It was interesting to prod the Captain to see where his boundaries extended and just how he was working them around River. On the bridge, a place where she didn't spend much of her time, he treated her differently than with the rest of the crew. Questions rose to the surface of his mind and then dispersed without even a ripple that she could follow. Sometimes he didn't say a word to her and went a bout his duties. It was like watching Simon do his work back when the infirmary didn't feel too bright with its sterile instruments and sharp edges. There were differences though in the way she watched Mal; she catalogued his reactions and tried to make sense of the puzzle he presented. Now Mal gave her a look that was quick but assessing.

"Don't your feet get cold without shoes?"

River stared at her toes and wiggled them. "I like to feel her, if I wear shoes, I can't hear what's she's saying."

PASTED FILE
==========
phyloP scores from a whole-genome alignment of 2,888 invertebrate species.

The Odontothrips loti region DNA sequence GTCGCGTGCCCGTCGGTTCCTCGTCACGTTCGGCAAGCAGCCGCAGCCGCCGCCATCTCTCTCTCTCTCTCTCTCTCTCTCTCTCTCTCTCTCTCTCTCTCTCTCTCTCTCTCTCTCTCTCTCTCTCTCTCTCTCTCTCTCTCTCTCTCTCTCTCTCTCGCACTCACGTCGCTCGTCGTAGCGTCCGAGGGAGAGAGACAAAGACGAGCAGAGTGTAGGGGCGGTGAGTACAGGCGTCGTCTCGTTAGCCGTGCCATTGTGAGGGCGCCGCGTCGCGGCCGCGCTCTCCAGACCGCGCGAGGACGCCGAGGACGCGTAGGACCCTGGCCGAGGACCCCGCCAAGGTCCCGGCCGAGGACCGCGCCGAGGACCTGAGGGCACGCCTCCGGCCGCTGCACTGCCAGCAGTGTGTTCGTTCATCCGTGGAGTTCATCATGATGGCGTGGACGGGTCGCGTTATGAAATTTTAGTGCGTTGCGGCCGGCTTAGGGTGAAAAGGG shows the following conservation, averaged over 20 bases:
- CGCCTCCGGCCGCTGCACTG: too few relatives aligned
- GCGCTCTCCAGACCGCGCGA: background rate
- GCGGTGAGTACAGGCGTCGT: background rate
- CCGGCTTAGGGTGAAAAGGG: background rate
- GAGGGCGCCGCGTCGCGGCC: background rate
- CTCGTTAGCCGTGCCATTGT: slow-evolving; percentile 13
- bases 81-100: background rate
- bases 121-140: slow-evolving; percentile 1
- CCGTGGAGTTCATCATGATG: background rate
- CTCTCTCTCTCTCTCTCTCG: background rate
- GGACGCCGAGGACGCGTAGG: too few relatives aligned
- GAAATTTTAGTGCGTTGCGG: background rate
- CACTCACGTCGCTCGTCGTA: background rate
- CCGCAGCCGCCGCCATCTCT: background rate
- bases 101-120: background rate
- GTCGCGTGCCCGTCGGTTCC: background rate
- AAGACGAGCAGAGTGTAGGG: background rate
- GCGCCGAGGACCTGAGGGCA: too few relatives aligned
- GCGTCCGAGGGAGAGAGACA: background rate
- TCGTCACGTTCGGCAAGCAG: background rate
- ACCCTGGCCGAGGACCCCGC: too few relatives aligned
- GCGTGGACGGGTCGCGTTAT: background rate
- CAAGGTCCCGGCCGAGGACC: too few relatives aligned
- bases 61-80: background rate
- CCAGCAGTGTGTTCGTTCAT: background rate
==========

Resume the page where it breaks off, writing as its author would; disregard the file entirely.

"Most of us do a systems check, or ask Kaylee."

"Kaylee listens well, but there are levels below the wires."

Mal let out what Simon would have termed 'a snort,' and River knew that his belief had to be earned. At least one of the Tams was working in that direction.

In some ways Simon was making himself the more indispensable member of the crew; his skill and connections gave him a way onto Mal's roster of people to keep around. At the same time, they rubbed like sandpaper on burnished metal and neither of them readily stepped back when their words sparked against one another. As tinder to their conflagrations, River tried to put their reasoning in context and then apply it to possibilities. She didn't call it studying subjects, but anticipating outcomes.